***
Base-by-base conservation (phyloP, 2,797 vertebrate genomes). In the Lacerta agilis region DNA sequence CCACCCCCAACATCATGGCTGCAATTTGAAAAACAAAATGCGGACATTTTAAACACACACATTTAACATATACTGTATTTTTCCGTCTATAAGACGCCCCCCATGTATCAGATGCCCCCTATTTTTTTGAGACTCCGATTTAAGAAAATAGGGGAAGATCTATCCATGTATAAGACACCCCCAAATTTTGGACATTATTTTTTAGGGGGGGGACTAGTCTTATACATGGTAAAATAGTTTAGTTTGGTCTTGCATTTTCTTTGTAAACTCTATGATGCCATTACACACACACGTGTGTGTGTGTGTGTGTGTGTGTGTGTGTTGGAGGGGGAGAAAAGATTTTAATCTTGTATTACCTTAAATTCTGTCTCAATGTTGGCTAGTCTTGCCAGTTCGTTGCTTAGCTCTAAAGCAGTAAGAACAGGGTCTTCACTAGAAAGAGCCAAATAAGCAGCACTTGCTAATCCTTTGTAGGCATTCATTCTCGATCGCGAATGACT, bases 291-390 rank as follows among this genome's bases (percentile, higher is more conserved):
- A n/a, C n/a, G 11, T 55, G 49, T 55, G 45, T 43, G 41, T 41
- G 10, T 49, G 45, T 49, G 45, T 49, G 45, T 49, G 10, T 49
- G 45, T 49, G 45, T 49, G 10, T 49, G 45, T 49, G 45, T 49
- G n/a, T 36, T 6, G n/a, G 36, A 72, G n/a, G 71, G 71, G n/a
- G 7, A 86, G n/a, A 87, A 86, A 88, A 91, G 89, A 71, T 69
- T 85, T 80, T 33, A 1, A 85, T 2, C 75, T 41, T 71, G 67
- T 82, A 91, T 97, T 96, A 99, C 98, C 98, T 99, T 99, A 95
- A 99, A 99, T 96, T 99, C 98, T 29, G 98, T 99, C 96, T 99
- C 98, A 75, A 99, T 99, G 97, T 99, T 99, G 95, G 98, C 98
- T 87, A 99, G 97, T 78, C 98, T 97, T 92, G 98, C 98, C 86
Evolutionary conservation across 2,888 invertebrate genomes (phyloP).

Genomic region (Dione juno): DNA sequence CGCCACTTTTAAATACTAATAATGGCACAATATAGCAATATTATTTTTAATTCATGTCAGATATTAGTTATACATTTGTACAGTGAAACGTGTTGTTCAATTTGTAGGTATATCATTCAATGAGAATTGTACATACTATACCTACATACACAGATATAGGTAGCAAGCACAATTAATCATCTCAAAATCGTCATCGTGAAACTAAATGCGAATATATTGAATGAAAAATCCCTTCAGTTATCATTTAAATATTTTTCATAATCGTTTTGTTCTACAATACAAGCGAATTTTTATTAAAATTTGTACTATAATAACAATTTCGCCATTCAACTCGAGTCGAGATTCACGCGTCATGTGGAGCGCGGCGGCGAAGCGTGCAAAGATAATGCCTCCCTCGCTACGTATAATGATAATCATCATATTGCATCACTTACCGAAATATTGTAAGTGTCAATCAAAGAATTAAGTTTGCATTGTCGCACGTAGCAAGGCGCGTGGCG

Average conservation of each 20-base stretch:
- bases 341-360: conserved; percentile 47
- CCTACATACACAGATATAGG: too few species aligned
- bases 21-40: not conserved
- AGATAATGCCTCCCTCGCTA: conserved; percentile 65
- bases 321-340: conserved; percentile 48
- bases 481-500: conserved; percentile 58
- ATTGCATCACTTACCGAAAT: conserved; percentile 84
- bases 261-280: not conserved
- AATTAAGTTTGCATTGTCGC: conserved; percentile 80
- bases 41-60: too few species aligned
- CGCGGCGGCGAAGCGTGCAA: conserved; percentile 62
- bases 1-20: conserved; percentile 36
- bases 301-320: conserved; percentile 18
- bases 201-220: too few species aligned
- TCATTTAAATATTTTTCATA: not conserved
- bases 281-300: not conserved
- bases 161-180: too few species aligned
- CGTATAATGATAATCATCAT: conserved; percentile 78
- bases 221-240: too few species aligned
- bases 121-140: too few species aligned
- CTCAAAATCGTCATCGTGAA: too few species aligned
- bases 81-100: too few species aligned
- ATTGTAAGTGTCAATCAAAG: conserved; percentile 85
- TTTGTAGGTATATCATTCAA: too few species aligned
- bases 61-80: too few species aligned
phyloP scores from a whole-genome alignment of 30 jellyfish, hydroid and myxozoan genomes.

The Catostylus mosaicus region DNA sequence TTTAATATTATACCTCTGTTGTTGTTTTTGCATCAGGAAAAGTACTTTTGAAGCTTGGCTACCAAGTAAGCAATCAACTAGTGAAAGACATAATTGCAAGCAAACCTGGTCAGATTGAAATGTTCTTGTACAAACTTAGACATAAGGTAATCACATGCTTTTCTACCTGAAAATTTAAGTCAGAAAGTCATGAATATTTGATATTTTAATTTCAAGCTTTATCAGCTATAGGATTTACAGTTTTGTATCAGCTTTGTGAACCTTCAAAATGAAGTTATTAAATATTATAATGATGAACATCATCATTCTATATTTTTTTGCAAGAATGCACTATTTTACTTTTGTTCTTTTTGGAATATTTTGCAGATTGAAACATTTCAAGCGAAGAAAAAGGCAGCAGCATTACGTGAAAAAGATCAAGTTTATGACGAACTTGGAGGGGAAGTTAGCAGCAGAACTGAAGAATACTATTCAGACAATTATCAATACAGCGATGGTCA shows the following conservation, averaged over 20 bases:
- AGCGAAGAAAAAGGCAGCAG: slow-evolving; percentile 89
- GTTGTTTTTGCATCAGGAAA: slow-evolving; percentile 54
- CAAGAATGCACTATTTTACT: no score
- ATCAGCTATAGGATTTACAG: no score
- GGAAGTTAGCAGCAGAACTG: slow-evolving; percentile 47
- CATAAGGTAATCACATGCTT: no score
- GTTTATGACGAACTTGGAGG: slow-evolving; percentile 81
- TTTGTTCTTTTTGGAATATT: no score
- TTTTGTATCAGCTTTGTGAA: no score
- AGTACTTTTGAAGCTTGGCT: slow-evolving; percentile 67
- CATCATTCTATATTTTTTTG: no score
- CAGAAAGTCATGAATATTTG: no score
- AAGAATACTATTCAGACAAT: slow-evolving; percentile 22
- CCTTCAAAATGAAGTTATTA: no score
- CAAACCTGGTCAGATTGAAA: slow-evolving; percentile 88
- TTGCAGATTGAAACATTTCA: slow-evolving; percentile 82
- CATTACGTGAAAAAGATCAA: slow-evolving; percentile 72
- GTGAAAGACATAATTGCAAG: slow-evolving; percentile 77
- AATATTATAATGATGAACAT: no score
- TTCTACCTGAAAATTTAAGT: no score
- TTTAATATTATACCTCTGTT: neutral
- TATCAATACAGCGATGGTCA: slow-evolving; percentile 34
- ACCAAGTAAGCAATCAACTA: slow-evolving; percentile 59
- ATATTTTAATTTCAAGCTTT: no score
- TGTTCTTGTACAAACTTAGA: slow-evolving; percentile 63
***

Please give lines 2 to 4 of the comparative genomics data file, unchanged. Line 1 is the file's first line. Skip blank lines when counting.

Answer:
- A n/a, C n/a, G 11, T 55, G 49, T 55, G 45, T 43, G 41, T 41
- G 10, T 49, G 45, T 49, G 45, T 49, G 45, T 49, G 10, T 49
- G 45, T 49, G 45, T 49, G 10, T 49, G 45, T 49, G 45, T 49